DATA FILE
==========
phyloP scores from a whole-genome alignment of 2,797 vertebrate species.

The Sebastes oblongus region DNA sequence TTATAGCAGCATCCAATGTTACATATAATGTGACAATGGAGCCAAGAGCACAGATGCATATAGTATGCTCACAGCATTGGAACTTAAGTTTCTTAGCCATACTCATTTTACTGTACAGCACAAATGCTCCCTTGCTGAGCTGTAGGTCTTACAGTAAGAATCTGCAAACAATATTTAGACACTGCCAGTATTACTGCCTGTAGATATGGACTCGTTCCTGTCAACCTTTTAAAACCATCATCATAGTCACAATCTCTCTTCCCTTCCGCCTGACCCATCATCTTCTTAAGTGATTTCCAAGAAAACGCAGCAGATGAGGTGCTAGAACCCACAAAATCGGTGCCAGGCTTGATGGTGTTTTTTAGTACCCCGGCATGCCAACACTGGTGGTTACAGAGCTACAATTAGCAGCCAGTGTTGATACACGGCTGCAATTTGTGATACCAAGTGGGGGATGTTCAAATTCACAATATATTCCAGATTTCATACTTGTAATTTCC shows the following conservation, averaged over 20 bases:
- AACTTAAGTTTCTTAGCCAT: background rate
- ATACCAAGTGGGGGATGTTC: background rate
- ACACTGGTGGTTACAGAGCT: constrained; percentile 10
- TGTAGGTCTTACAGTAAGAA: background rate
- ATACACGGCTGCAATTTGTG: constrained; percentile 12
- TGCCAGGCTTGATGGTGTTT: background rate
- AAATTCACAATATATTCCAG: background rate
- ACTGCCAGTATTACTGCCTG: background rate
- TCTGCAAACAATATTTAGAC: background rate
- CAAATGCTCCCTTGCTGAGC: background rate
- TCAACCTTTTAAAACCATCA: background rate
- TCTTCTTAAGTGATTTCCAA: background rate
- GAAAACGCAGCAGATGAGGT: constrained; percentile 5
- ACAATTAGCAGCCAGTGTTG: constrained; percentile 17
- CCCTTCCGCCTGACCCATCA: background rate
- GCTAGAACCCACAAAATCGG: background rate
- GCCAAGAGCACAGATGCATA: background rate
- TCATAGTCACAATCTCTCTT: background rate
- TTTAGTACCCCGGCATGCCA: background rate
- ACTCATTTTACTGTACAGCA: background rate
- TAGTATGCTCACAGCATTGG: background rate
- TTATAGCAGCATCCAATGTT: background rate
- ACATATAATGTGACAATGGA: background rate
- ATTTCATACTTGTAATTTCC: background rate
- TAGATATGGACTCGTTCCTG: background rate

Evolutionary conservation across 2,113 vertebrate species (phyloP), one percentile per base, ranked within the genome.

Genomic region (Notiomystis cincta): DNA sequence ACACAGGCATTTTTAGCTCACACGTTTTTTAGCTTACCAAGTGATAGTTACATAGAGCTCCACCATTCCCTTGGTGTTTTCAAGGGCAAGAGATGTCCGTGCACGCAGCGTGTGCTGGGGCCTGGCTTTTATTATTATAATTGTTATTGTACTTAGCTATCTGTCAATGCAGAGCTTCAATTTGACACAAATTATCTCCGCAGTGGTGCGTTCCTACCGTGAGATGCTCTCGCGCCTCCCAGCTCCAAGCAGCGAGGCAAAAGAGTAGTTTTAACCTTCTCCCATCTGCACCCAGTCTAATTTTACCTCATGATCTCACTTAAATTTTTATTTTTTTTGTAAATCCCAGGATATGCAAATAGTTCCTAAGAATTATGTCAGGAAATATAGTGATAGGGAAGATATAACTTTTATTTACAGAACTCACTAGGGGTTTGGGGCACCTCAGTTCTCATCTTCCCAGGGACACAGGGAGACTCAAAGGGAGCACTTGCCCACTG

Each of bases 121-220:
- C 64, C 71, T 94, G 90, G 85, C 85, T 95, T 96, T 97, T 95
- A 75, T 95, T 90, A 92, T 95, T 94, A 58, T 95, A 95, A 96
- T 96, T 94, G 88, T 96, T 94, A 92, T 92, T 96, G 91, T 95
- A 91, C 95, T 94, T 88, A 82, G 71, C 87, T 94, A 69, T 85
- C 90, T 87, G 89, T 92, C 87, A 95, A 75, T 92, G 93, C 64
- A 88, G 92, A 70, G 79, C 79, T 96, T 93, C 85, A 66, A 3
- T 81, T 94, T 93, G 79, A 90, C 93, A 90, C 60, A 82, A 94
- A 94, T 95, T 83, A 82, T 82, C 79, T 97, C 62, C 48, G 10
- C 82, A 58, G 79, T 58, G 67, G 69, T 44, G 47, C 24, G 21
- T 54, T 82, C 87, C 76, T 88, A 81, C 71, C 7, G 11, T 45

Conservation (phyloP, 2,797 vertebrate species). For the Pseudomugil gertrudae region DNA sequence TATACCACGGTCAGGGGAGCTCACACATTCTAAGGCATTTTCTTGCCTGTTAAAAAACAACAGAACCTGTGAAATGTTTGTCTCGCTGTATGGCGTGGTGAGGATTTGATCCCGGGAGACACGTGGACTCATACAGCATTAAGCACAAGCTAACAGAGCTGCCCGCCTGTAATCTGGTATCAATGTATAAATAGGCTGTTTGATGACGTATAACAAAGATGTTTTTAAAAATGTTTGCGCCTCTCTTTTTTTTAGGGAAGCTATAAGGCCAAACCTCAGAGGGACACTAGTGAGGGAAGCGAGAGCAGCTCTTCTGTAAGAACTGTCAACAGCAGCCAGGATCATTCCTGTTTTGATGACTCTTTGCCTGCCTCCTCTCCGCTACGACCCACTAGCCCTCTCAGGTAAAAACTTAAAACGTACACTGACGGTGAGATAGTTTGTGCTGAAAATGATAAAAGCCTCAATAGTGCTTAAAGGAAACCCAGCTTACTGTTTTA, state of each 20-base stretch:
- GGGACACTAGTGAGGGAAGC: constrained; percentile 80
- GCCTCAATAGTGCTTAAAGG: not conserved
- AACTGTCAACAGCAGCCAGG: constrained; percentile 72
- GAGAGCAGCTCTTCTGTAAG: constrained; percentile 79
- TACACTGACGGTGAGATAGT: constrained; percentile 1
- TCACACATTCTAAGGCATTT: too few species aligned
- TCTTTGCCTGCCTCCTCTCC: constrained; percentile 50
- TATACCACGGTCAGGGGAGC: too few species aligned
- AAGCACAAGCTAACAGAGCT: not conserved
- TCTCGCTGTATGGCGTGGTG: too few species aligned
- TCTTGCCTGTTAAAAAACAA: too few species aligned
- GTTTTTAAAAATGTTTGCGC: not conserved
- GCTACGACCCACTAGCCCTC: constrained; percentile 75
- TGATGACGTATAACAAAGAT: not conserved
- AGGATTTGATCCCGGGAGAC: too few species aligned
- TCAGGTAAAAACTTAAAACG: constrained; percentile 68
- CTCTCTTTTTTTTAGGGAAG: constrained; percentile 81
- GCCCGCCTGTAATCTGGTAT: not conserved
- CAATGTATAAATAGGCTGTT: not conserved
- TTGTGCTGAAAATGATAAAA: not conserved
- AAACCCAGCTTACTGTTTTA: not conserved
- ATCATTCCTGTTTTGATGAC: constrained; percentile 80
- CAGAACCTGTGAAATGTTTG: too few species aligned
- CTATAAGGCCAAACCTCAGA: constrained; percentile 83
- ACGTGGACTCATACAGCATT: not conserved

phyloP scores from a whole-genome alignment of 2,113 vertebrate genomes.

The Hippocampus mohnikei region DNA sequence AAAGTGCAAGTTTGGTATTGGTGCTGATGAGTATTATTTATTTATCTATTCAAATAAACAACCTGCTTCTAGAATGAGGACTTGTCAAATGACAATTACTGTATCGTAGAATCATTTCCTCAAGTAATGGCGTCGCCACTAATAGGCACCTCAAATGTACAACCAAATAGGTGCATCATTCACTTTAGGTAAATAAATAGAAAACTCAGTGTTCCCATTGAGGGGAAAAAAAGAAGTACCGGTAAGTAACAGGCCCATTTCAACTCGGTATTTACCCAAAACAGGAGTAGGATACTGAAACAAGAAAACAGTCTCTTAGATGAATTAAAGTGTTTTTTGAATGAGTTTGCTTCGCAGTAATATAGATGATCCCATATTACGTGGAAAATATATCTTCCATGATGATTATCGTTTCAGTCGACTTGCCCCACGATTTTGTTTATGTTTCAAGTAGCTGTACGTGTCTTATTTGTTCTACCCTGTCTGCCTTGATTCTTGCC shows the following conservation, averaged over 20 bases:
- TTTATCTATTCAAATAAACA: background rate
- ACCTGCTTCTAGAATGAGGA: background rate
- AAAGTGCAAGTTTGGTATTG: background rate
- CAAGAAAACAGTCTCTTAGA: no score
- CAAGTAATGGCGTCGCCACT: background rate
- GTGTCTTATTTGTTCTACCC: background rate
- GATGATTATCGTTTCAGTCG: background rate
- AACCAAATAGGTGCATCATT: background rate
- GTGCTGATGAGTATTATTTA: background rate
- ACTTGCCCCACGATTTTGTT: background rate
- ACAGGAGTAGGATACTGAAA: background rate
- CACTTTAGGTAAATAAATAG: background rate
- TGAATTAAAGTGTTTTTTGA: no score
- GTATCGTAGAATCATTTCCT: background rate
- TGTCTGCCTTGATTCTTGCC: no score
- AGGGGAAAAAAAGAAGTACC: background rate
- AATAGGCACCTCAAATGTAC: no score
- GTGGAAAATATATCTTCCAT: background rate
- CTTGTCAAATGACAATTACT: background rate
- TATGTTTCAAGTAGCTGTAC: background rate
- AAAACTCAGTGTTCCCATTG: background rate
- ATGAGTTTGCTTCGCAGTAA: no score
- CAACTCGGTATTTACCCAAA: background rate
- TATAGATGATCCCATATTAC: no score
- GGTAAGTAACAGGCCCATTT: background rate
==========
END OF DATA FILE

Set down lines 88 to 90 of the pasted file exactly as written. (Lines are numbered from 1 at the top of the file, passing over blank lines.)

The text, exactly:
- TATGTTTCAAGTAGCTGTAC: background rate
- AAAACTCAGTGTTCCCATTG: background rate
- ATGAGTTTGCTTCGCAGTAA: no score